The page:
reading 2017: part february | part april

Yikes! This is going to be quite the epic update – possibly somewhat unreliable as I’ve consumed a lot of books in these two(ish) months – mostly because of the holiday. When I’m in a reading mood, I don’t mess about.

J G Ballard: High Rise
Loved until I didn’t. Started really well, but became pretty silly. Perhaps I’m to old and cynical to enjoy such things?

Iris Murdoch: The sea, the sea
Adored. Protagonist was utterly vain and completely bonkers. First Iris Murdoch I’ve read, should read more.

Paula Hawkins: Girl on the train
This was on the recommendations list on amazon which occasionally (rarely) comes through with a winner – expected to loathe this completely as I did with Gone Girl (to which it has been compared). Surprisingly didn’t loathe it completely, nor did I love it completely – wasn’t entirely unreadable.

Della Galton: Ice and a slice
Another one from the recommendations list. Sobriety-themed novel, $3.99. Wasn’t terrible, wasn’t great either – mostly was in the mood for the subject matter because I was struggling with the desire for a glass of wine. Kept me interested enough to move onto the next in the series. Honestly can’t really recommend it – maybe if you’re trying to give up drinking (but possibly not even then).

Della Galton: The morning after the life before
Second (and last) in the series. Another $3.99 book – again wasn’t great (I have yet to find a $4.00 book that is), but once I’d committed I felt the need to continue.

Rebecca Weller: A Happier Hour
Read this again because I needed the motivation to stay on the wagon – served its purpose and really helped through the rough patch.

Helen Russell – Leap Year: How to make big decisions, be more resilient and change your life for good
Purchased because I’d enjoyed the Year of Living Danishly. Enjoyed this too, but a bit too full of facts (studies show that x% of people who do y, are happier by z%) and conversations with experts. I like her voice and would have preferred 67% more personal story.

xxx

Then I read a whole bunch of sample chapters from books I didn’t pursue buying and which I’m not linking to – some I may come back to eventually. In particular Holly Throsby: Goodwood looked like it might be pretty good (reminded me a little of the style of the wonderful Tracy), also slightly tempted by Marian Keyes: The Woman Who Stole My Life, but suspect I won’t be huge on it – seems a little … frenetic?

xxx

Tim Ferriss: Tools of Titans
I don’t even know why I downloaded this sample chapter, maybe for the lulz because I expected it to be really, really bad. Read the sample in the airport lounge and to my extreme surprise I really quite liked it. Bought it before I jumped on the plane, read the whole thing while en route to Singapore and highlighted a bunch. If you’re into that whole personal development / productivity genre, you might like it too.

xxx

Garry Disher was recommended as holiday reading by the very excellent anyresemblance, who always has genius reading suggestions – particularly when it comes to Australian crime fiction. How she finds out about these is a mystery to me, but I’m glad she does!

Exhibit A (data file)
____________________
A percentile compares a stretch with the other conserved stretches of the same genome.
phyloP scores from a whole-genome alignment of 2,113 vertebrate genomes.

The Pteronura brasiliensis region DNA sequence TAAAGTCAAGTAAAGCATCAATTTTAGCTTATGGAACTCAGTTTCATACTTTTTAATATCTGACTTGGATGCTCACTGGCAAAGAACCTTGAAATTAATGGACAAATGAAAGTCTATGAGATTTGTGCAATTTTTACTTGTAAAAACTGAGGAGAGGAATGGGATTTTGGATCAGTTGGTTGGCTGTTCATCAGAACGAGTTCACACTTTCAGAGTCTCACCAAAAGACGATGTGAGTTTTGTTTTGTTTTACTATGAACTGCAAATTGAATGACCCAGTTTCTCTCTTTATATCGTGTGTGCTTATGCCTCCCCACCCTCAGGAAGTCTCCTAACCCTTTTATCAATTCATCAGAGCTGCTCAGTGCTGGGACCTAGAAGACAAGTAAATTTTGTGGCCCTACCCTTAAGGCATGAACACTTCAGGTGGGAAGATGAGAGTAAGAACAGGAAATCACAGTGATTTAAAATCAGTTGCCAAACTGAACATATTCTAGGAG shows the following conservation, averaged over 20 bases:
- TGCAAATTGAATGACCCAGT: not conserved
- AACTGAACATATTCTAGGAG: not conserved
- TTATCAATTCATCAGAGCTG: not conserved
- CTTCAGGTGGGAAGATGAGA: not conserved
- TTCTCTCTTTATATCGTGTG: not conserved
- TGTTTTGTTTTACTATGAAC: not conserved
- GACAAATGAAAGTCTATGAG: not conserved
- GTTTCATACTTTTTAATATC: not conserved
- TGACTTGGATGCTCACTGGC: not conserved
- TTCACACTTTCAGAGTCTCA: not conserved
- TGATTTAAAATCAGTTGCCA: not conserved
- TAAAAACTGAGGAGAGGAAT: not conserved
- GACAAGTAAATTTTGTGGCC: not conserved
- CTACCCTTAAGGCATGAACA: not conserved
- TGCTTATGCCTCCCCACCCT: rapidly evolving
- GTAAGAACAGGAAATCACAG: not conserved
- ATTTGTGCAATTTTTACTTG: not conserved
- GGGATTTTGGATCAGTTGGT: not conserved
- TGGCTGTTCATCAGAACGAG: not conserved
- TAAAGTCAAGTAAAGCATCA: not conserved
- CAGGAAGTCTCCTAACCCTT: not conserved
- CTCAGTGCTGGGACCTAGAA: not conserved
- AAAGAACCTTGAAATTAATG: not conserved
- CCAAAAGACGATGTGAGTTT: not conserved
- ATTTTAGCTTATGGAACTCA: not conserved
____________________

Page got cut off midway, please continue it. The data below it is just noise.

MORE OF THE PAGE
Disher has a fabulous turn of phrase and I should have highlighted more, some favourites italicized below.

I quickly devoured the Peninsula Crimes series:

Garry Disher: The Dragon Man

Garry Disher: Kittyhawk Down

Garry Disher: Snapshot

Garry Disher: Chain of Evidence
– pretty well summed up the Australian national character, which was not fine and egalitarian but grovelled at the feet of men who’d gone to a private school or could kick a football or had become billionaires by being allowed to evade tax

Garry Disher: Blood Moon
– hooking her fingers around the term
– like Jones, he’d settled into a faintly untidy middle age, as if waiting for retirement and unwilling to over-achieve, or even achieve
– he was the kind of lawyer who always looks clean and precise, as though groomed by valets before every appointment

Garry Disher: Whispering Death

Garry Disher: Signal Loss
– there was a complicated lump of chrome on his wrist. Pam guessed rolex and spent part of the visit trying to eye the watch face so she could confirm that.

And then moved onto the Wyatt series, which I did not enjoy quite so much as they quickly became pretty predictable. I stopped after the fourth – may resume again at some point.

Garry Disher: Kickback

Garry Disher: Paydirt

Garry Disher: Deathdeal

Garry Disher: Crosskill
– Wyatt waited, letting the street draw poverty and meanness around itself again

xxx

Then moved on to another holiday reading recommendation – this time from the lovely connie (and also priorly by the fabulous katy). I’d been dithering about reading the Neapolitan novels for a while (and was considering the first as my audiobook), the recommendations pushed me over the edge.

Elena Ferrante: My Brilliant Friend

Elena Ferrante: The Story of a New Name

Elena Ferrante: Those Who Leave and Those Who Stay

Elena Ferrante: The Story of the Lost Child

I’m so glad I pulled the trigger – I alternately adored them, was frustrated by them, could so very much relate to many parts of them, was depressed by them.

xxx

And that’s it! I’m feeling quite melancholy and really need something very light as an antidote! Maybe yet more hygge?

About carolbaby

is me!
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4 Responses to reading 2017: part february | part april

  1. Garry Disher rocks. Have you read any Paul Thomas? A kiwi writer with a very witty style.

  2. Also, Goodwood by Holly Throsby is worth persevering with. I’ve just finished it and I’m glad I did.

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